Now we know better the process of reviewing an app to get to the App Store.
Apple’s application approval process is one of the strictest, the company has many rules that you must comply with if you want your app to reach the company’s devices. In a recent interview published in Bloomberg, Mark Gurman has been able to speak with Phillip Shoemaker, the boss in charge of app approvals in the App Store between 2009 and 2016.
Thanks to this interview we have been able to know how the app review process has evolved in the Apple store. At the beginning Apple had three workers per application, currently they have a specialized group that work collaboratively in more adapted spaces with many Apple devices.
The decision was not always easy
The App Store came to the iPhone in 2008 and at first Apple was overwhelmed by the flood of applications that developers created. Each application had to be reviewed by three people, so revisions took a long time to be approved. However, the people in charge were always kept, Phil Schiller, Apple’s senior vice president of marketing and in charge of overseeing the App Store, lobbied for it was people and not algorithms or tools who reviewed All applications.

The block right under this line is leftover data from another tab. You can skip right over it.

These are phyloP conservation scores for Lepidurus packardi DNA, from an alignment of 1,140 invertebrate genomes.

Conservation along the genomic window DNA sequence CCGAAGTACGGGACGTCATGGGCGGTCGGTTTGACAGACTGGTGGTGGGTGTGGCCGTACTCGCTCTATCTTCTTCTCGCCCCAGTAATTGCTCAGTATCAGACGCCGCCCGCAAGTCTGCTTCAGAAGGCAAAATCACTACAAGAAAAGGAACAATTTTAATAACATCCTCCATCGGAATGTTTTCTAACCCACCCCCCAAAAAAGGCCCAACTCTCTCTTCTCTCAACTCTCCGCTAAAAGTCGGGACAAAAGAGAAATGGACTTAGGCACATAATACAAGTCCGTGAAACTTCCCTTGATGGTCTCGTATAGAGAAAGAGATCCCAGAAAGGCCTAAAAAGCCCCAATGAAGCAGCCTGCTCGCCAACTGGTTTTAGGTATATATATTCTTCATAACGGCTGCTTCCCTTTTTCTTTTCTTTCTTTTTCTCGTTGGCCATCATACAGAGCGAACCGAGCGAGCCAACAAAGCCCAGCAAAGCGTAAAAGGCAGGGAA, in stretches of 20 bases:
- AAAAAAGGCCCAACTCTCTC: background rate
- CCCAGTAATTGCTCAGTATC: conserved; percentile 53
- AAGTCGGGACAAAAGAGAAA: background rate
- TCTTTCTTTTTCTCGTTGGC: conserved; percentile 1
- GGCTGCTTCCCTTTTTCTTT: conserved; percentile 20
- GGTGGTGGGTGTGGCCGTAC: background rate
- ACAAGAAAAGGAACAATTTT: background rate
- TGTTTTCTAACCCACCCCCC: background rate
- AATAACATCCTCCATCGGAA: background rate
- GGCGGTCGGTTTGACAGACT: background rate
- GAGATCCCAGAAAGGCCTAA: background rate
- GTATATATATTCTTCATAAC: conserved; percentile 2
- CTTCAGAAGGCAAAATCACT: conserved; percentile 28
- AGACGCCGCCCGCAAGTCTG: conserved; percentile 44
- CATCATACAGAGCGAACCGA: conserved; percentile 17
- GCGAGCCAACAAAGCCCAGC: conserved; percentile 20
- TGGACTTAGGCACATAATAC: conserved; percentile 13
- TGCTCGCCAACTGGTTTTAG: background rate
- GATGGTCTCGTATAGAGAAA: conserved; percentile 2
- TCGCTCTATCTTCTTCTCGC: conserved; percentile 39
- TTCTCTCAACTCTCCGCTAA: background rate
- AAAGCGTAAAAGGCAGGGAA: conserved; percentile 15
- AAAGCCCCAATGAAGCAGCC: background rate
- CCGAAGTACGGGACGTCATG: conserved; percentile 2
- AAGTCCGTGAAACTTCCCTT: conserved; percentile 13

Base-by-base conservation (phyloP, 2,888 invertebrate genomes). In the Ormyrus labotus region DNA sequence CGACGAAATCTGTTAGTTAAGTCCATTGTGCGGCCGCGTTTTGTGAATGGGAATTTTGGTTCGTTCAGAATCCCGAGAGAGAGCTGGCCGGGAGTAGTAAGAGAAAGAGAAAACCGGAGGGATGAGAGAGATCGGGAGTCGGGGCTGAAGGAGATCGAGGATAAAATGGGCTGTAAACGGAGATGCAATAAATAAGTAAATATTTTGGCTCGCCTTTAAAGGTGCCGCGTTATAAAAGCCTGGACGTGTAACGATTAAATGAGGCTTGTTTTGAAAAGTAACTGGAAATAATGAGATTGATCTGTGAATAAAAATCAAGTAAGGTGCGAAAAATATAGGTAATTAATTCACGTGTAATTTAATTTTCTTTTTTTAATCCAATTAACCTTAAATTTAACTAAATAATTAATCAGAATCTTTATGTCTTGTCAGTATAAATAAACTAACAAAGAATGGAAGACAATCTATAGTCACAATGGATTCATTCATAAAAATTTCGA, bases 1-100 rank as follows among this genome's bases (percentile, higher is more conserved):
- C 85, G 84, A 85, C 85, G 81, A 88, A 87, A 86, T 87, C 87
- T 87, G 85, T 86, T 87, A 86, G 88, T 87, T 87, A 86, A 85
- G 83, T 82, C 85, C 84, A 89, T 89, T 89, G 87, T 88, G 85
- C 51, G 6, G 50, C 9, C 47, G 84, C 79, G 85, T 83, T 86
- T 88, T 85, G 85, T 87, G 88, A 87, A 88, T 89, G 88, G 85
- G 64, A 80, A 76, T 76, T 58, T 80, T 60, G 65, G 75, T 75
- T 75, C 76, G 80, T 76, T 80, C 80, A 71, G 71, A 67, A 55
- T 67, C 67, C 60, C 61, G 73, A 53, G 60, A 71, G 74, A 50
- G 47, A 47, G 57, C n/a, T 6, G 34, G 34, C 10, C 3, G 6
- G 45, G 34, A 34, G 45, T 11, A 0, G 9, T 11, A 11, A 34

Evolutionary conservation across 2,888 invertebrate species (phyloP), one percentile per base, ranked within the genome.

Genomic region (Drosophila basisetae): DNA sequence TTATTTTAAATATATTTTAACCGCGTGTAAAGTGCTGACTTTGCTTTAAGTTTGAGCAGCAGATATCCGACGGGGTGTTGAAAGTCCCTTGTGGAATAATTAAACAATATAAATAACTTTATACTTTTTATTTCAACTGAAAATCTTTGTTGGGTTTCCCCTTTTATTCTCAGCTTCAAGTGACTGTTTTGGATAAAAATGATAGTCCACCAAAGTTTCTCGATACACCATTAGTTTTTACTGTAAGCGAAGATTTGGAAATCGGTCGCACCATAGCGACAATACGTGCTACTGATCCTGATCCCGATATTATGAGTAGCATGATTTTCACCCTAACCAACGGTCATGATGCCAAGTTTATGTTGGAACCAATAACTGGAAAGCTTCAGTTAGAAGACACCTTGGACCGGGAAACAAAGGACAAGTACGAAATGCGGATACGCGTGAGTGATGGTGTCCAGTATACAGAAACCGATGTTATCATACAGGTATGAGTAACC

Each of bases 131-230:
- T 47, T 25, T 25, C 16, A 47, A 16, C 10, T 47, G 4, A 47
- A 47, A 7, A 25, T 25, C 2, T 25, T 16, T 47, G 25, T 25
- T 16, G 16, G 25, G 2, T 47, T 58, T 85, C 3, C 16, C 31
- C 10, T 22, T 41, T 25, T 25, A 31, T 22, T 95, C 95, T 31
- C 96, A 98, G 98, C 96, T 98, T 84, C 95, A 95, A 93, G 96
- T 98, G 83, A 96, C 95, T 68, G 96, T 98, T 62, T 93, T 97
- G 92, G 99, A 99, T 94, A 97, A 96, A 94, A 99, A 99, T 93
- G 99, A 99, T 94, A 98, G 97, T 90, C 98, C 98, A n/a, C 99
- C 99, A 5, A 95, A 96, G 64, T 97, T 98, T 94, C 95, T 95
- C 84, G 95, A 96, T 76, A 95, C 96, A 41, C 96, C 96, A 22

“In the early days, Apple had three reviewers looking at each app. That led to long review times, which were eventually shortened when the process shifted to just “one pair of eyes.” Phil Schiller lobbied for it was the people who reviewed all the applications, rather than just automated tools, to limit inappropriate or buggy applications. However, there are many things in the store that should not be there.
The review process is carried out in sWings where app reviewers have iPhone, iPad, Macs, and other devices. Every day they try between 30 and 100 applications, downloading them to Apple devices and testing them for hours.
According to Shoemaker, Apple treats everyone the same, regardless of whether you are a large company or a small developer. Even large companies like Facebook or Google continually sent applications that did not pass the controls.
“I was calling Facebook all day, even though they had privileged developers they had one of the worst codes of the time.”
However the biggest problem for Shoemaker was the time to decline small developer apps, not from big companies.
“You are the one preventing an application from entering the App Store and possibly earning money for that developer to put food on the table and send their children to school. It broke my heart every time I had to make those calls. “
Shoemaker has also spoken of the concern within Apple that some of these large companies release an app that would replace Apple’s own, it was something that happened with Google Voice, but in the end they ended up approving. In addition, when asked about the future, he sees a good option the supposed App Store that will arrive on the Apple Watch with watchOS 6 in the imminent WWDC 19 where we will see many new features.